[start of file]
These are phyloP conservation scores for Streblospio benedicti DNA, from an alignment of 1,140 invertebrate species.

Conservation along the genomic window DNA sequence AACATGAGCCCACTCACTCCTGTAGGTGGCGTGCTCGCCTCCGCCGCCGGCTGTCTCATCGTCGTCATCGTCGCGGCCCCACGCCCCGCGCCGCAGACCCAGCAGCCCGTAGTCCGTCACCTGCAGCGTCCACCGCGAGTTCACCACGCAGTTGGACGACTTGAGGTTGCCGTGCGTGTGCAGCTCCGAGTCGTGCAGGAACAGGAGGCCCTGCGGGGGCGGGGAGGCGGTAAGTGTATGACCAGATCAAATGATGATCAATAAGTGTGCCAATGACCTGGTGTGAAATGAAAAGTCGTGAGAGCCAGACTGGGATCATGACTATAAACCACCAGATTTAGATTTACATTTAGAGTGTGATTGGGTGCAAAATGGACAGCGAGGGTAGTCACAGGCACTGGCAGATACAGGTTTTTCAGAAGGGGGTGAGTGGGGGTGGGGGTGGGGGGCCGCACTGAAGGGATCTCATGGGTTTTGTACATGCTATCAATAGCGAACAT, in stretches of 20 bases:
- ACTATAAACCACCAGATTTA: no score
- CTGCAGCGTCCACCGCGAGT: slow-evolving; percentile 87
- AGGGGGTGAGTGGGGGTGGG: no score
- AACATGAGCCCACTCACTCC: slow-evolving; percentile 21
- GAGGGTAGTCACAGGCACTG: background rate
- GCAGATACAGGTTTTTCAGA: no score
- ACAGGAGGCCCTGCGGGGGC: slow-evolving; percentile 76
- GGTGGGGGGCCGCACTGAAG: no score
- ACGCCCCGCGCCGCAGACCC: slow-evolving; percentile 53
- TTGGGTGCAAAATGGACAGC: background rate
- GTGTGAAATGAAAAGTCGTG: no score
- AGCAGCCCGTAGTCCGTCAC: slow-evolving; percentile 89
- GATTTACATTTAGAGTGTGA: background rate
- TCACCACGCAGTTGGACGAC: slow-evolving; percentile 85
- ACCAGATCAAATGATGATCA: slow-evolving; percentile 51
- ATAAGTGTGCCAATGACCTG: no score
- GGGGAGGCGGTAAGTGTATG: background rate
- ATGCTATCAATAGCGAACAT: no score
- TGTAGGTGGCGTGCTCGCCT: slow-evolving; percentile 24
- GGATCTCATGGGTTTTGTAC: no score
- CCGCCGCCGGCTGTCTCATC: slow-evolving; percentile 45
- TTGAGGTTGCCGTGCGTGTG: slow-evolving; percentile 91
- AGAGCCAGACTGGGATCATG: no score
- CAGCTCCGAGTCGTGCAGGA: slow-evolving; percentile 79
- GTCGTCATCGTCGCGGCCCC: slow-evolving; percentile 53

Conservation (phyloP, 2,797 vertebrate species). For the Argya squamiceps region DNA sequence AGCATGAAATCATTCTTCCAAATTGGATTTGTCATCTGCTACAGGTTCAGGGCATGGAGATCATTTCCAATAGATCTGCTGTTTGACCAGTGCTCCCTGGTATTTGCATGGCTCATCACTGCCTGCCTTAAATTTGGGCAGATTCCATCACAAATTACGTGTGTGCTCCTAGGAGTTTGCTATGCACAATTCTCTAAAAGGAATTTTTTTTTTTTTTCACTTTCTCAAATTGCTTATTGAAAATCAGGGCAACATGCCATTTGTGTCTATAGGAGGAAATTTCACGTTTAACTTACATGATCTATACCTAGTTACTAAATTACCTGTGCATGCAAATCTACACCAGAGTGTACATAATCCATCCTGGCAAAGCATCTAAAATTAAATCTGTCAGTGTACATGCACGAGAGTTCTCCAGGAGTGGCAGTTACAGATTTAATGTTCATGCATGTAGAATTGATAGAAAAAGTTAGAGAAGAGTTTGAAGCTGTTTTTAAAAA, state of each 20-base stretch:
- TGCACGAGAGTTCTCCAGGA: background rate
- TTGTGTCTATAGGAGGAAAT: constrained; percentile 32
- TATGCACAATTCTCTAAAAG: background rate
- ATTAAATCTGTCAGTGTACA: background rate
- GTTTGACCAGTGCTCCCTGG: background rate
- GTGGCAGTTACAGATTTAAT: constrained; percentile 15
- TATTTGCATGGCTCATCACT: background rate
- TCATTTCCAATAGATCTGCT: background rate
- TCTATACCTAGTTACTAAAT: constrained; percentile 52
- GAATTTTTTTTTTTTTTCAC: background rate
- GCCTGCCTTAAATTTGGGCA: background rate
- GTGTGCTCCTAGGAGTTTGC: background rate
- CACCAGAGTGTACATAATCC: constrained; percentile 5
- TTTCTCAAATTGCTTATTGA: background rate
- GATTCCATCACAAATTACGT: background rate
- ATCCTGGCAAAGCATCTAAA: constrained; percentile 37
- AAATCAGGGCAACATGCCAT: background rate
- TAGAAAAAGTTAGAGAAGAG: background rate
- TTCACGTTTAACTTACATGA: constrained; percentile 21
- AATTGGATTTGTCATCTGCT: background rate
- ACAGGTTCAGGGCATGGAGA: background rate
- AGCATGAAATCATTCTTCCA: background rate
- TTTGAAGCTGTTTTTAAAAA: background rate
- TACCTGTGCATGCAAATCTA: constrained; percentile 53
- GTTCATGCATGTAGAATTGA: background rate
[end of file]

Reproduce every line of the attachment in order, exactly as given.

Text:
These are phyloP conservation scores for Streblospio benedicti DNA, from an alignment of 1,140 invertebrate species.

Conservation along the genomic window DNA sequence AACATGAGCCCACTCACTCCTGTAGGTGGCGTGCTCGCCTCCGCCGCCGGCTGTCTCATCGTCGTCATCGTCGCGGCCCCACGCCCCGCGCCGCAGACCCAGCAGCCCGTAGTCCGTCACCTGCAGCGTCCACCGCGAGTTCACCACGCAGTTGGACGACTTGAGGTTGCCGTGCGTGTGCAGCTCCGAGTCGTGCAGGAACAGGAGGCCCTGCGGGGGCGGGGAGGCGGTAAGTGTATGACCAGATCAAATGATGATCAATAAGTGTGCCAATGACCTGGTGTGAAATGAAAAGTCGTGAGAGCCAGACTGGGATCATGACTATAAACCACCAGATTTAGATTTACATTTAGAGTGTGATTGGGTGCAAAATGGACAGCGAGGGTAGTCACAGGCACTGGCAGATACAGGTTTTTCAGAAGGGGGTGAGTGGGGGTGGGGGTGGGGGGCCGCACTGAAGGGATCTCATGGGTTTTGTACATGCTATCAATAGCGAACAT, in stretches of 20 bases:
- ACTATAAACCACCAGATTTA: no score
- CTGCAGCGTCCACCGCGAGT: slow-evolving; percentile 87
- AGGGGGTGAGTGGGGGTGGG: no score
- AACATGAGCCCACTCACTCC: slow-evolving; percentile 21
- GAGGGTAGTCACAGGCACTG: background rate
- GCAGATACAGGTTTTTCAGA: no score
- ACAGGAGGCCCTGCGGGGGC: slow-evolving; percentile 76
- GGTGGGGGGCCGCACTGAAG: no score
- ACGCCCCGCGCCGCAGACCC: slow-evolving; percentile 53
- TTGGGTGCAAAATGGACAGC: background rate
- GTGTGAAATGAAAAGTCGTG: no score
- AGCAGCCCGTAGTCCGTCAC: slow-evolving; percentile 89
- GATTTACATTTAGAGTGTGA: background rate
- TCACCACGCAGTTGGACGAC: slow-evolving; percentile 85
- ACCAGATCAAATGATGATCA: slow-evolving; percentile 51
- ATAAGTGTGCCAATGACCTG: no score
- GGGGAGGCGGTAAGTGTATG: background rate
- ATGCTATCAATAGCGAACAT: no score
- TGTAGGTGGCGTGCTCGCCT: slow-evolving; percentile 24
- GGATCTCATGGGTTTTGTAC: no score
- CCGCCGCCGGCTGTCTCATC: slow-evolving; percentile 45
- TTGAGGTTGCCGTGCGTGTG: slow-evolving; percentile 91
- AGAGCCAGACTGGGATCATG: no score
- CAGCTCCGAGTCGTGCAGGA: slow-evolving; percentile 79
- GTCGTCATCGTCGCGGCCCC: slow-evolving; percentile 53

Conservation (phyloP, 2,797 vertebrate species). For the Argya squamiceps region DNA sequence AGCATGAAATCATTCTTCCAAATTGGATTTGTCATCTGCTACAGGTTCAGGGCATGGAGATCATTTCCAATAGATCTGCTGTTTGACCAGTGCTCCCTGGTATTTGCATGGCTCATCACTGCCTGCCTTAAATTTGGGCAGATTCCATCACAAATTACGTGTGTGCTCCTAGGAGTTTGCTATGCACAATTCTCTAAAAGGAATTTTTTTTTTTTTTCACTTTCTCAAATTGCTTATTGAAAATCAGGGCAACATGCCATTTGTGTCTATAGGAGGAAATTTCACGTTTAACTTACATGATCTATACCTAGTTACTAAATTACCTGTGCATGCAAATCTACACCAGAGTGTACATAATCCATCCTGGCAAAGCATCTAAAATTAAATCTGTCAGTGTACATGCACGAGAGTTCTCCAGGAGTGGCAGTTACAGATTTAATGTTCATGCATGTAGAATTGATAGAAAAAGTTAGAGAAGAGTTTGAAGCTGTTTTTAAAAA, state of each 20-base stretch:
- TGCACGAGAGTTCTCCAGGA: background rate
- TTGTGTCTATAGGAGGAAAT: constrained; percentile 32
- TATGCACAATTCTCTAAAAG: background rate
- ATTAAATCTGTCAGTGTACA: background rate
- GTTTGACCAGTGCTCCCTGG: background rate
- GTGGCAGTTACAGATTTAAT: constrained; percentile 15
- TATTTGCATGGCTCATCACT: background rate
- TCATTTCCAATAGATCTGCT: background rate
- TCTATACCTAGTTACTAAAT: constrained; percentile 52
- GAATTTTTTTTTTTTTTCAC: background rate
- GCCTGCCTTAAATTTGGGCA: background rate
- GTGTGCTCCTAGGAGTTTGC: background rate
- CACCAGAGTGTACATAATCC: constrained; percentile 5
- TTTCTCAAATTGCTTATTGA: background rate
- GATTCCATCACAAATTACGT: background rate
- ATCCTGGCAAAGCATCTAAA: constrained; percentile 37
- AAATCAGGGCAACATGCCAT: background rate
- TAGAAAAAGTTAGAGAAGAG: background rate
- TTCACGTTTAACTTACATGA: constrained; percentile 21
- AATTGGATTTGTCATCTGCT: background rate
- ACAGGTTCAGGGCATGGAGA: background rate
- AGCATGAAATCATTCTTCCA: background rate
- TTTGAAGCTGTTTTTAAAAA: background rate
- TACCTGTGCATGCAAATCTA: constrained; percentile 53
- GTTCATGCATGTAGAATTGA: background rate